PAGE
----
Routine exploration of the uterus is no longer recommended for normal deliveries or those following previous cesarean delivery. The procedure is uncomfortable and probably increases the risk of complications, especially infectious morbidity. Exploration is justified in patients with bleeding originating high in the genital tract despite the uterus being well contracted. The cervix should be visualized after all forceps deliveries.
The delivery of the placenta does not mark the end of risk for bleeding; on the contrary, the uterus may have a tendency to relax slightly following placental delivery, and this is the point at which problems most commonly begin. The prophylactic use of a uterotonic helps ensure that the uterus continues to contract and retract, but the caregiver must remain vigilant. Nearly every clinician can recount an episode of being briefly distracted at this point only to have his or her attention abruptly reclaimed by a cascade of blood.
Following delivery of the placenta, palpate the abdomen to assess and monitor uterine tone and size. At this point, uterine massage is reasonable, especially if concern exists regarding uterine tone. Uterine massage can be uncomfortable; therefore, explain the rationale to the patient. If intravenous access is in place, a continuous infusion of oxytocin for a period following delivery is reasonable. If ongoing concerns exist regarding uterine tone, then start an oxytocin infusion or administer a longer-acting agent. Encourage early breastfeeding to promote endogenous oxytocin release.
Once good, sustained uterine tone has been established, the presence of any bleeding from the lower genital tract can be assessed. If bleeding is minimal, assess the placenta for completeness. (First, manage any significant lower genital tract bleeding.) Assessment of the placenta before repair of an episiotomy or any lacerations is advised in order to avoid disrupting these repairs if uterine exploration or instrumentation is necessary.
Examine the fetal side for any evidence of vessels coursing to the edge of the placenta and into the membranes. Such vessels suggest the presence of a succenturiate placental lobe. If the vessels are torn and the lobe is not present, it is quite likely retained and may subsequently lead to bleeding or infection. Turn the placenta over and lay it on a flat surface to examine the maternal side, with special attention to any defect suggestive of a missing, retained cotyledon. Note other abnormalities of the placenta, and consider whether pathological examination is warranted. Cultures of the placenta seem to be of little value in the diagnosis or management of fetal or uterine infection.
The lower genital tract is examined using adequate lighting and appropriate positioning and analgesia. Any episiotomy or lacerations are repaired. During this time, note any ongoing blood loss from the upper vagina, and, if present, reassess uterine tone and size. Closely observe the patient for blood loss over the next hour, with skilled assessment of uterine tone and size at least every 15 minutes. The duration of close observation and the presence and/or length of any uterotonic administration depends on the risk factors present and the clinical course.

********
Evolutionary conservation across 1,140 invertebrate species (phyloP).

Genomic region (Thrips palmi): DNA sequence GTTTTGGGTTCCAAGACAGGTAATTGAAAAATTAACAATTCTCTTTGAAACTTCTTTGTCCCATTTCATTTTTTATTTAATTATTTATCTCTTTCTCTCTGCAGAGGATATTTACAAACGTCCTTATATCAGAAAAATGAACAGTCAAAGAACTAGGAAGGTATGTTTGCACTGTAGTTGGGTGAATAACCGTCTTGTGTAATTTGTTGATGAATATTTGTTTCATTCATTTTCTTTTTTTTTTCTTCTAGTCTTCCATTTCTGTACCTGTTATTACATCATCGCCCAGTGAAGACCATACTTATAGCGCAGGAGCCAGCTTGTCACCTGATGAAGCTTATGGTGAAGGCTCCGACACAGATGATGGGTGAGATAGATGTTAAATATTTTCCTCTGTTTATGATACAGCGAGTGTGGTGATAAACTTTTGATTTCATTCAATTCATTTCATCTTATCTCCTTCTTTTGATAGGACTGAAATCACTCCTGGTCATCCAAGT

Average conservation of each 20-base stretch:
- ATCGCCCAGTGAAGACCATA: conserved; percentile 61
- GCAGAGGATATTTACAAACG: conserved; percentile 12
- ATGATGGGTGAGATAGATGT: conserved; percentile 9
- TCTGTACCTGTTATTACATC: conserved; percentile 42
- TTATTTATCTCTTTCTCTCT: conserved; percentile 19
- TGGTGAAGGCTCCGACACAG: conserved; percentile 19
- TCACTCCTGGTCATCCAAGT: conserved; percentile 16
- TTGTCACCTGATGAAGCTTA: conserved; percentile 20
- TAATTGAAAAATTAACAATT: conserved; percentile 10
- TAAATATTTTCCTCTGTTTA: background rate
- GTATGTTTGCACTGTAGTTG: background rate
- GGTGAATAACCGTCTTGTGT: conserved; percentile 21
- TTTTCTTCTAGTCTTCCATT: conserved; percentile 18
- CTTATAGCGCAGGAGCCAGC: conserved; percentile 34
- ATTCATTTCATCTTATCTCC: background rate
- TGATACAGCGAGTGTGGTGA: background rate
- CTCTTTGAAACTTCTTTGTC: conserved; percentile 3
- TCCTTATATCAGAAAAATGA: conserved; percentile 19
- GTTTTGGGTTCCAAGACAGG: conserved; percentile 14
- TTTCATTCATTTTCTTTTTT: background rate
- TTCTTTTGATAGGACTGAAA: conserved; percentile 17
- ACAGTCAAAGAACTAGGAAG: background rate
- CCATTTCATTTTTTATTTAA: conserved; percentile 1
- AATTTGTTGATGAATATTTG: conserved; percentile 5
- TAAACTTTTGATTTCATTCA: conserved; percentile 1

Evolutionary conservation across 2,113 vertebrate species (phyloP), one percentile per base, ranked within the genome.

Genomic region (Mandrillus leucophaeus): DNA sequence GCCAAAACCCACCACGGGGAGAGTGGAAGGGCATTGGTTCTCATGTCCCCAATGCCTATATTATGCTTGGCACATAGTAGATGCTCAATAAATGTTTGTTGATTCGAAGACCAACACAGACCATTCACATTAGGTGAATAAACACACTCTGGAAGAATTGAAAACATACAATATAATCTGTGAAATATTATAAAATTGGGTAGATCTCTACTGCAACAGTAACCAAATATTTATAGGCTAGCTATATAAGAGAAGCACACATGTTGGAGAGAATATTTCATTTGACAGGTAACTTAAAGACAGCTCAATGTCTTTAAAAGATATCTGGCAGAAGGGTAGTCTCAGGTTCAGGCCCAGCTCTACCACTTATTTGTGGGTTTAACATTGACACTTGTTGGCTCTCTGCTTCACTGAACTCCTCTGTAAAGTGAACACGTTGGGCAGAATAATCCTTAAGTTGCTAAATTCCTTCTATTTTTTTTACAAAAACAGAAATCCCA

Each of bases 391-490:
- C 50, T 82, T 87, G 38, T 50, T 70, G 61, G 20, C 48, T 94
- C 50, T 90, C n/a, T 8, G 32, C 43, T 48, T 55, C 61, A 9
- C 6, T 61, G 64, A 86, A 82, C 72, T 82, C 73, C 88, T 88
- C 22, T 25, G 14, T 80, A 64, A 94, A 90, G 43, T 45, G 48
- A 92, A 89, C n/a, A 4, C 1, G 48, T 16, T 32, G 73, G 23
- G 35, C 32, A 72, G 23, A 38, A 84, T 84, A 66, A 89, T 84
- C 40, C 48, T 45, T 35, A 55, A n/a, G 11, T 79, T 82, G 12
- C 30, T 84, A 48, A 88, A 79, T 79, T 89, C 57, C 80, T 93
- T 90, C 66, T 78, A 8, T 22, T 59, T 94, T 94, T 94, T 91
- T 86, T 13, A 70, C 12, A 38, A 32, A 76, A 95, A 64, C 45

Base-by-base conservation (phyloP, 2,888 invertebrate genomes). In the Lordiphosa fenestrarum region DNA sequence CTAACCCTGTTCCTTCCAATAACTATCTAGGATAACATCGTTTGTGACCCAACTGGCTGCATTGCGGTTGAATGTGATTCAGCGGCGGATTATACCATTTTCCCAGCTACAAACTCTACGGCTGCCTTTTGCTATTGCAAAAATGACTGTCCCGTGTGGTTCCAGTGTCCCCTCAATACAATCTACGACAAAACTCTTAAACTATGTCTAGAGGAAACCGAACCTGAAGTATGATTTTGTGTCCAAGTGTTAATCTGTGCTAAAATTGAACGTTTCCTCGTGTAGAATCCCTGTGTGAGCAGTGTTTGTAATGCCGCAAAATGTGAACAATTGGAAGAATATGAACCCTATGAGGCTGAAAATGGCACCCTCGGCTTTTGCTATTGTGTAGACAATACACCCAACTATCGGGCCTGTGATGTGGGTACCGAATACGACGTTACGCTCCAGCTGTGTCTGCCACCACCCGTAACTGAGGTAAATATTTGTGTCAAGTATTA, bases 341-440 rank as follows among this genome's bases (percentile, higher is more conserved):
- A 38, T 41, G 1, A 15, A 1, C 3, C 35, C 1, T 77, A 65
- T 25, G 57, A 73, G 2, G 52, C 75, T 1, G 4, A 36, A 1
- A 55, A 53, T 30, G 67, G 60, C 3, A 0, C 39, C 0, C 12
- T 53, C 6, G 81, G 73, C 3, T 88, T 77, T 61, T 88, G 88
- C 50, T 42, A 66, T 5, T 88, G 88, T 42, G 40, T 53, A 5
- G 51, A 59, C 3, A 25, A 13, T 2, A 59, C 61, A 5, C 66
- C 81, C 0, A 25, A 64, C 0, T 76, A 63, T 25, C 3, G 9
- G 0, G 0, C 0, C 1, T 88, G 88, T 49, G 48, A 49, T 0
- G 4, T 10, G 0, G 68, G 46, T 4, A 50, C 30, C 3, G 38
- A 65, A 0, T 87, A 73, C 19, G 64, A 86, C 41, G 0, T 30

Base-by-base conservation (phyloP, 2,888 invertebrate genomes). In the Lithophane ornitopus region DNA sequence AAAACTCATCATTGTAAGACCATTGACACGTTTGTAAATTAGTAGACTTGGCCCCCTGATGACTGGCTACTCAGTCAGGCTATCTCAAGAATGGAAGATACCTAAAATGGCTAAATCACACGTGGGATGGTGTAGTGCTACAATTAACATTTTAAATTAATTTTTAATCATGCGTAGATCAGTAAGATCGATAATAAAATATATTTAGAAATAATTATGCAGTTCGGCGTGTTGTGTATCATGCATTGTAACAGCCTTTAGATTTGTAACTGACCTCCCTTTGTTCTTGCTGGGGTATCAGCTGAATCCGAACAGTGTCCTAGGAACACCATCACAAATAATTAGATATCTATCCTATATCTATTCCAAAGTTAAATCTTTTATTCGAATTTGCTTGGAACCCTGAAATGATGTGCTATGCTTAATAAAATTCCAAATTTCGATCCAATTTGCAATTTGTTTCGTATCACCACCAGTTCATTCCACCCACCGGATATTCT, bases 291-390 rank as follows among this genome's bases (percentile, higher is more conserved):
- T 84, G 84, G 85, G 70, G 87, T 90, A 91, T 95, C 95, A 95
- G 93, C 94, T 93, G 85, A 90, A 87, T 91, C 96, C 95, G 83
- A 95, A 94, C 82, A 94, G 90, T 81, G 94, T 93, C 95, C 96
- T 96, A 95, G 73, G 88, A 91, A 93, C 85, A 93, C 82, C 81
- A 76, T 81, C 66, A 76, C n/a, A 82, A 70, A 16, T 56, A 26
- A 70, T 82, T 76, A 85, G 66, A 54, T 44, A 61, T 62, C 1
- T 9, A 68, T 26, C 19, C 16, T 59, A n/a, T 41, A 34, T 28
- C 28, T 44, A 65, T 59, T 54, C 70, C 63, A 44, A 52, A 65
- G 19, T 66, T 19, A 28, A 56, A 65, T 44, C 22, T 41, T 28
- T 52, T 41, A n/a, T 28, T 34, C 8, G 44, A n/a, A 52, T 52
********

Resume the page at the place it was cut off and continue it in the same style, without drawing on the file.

The most common complication of the third stage of labor is PPH. Active management of the third stage has clearly been shown to reduce the frequency of this complication and therefore most likely has a positive impact on maternal mortality and longer-term morbidities such as anemia.
Retained placenta is defined in various ways. The most common definition is retention of the placenta in utero for more than 30 minutes. This is an arbitrary definition, and management is greatly influenced by the clinical assessment of whether significant bleeding is occurring. This bleeding may be visible or may manifest only by the increasing size of the uterus. In the absence of any evidence of placental detachment, consider the diagnosis of complete placenta accreta or a variant. This condition may be present with bleeding if only a portion of the placenta is abnormally implanted.
Ensuring that the bladder is empty may speed the delivery of the placenta and at least aid in the assessment and control of the uterus. Ideally, women should have an empty bladder at the time of delivery. This usually occurs naturally because of pressure from the presenting part and maternal expulsive effort. Encouraging the woman to attempt to void late in the second stage or following delivery is not unreasonable, although this may be difficult. Emptying the bladder is mandatory before any attempt at assisted vaginal delivery.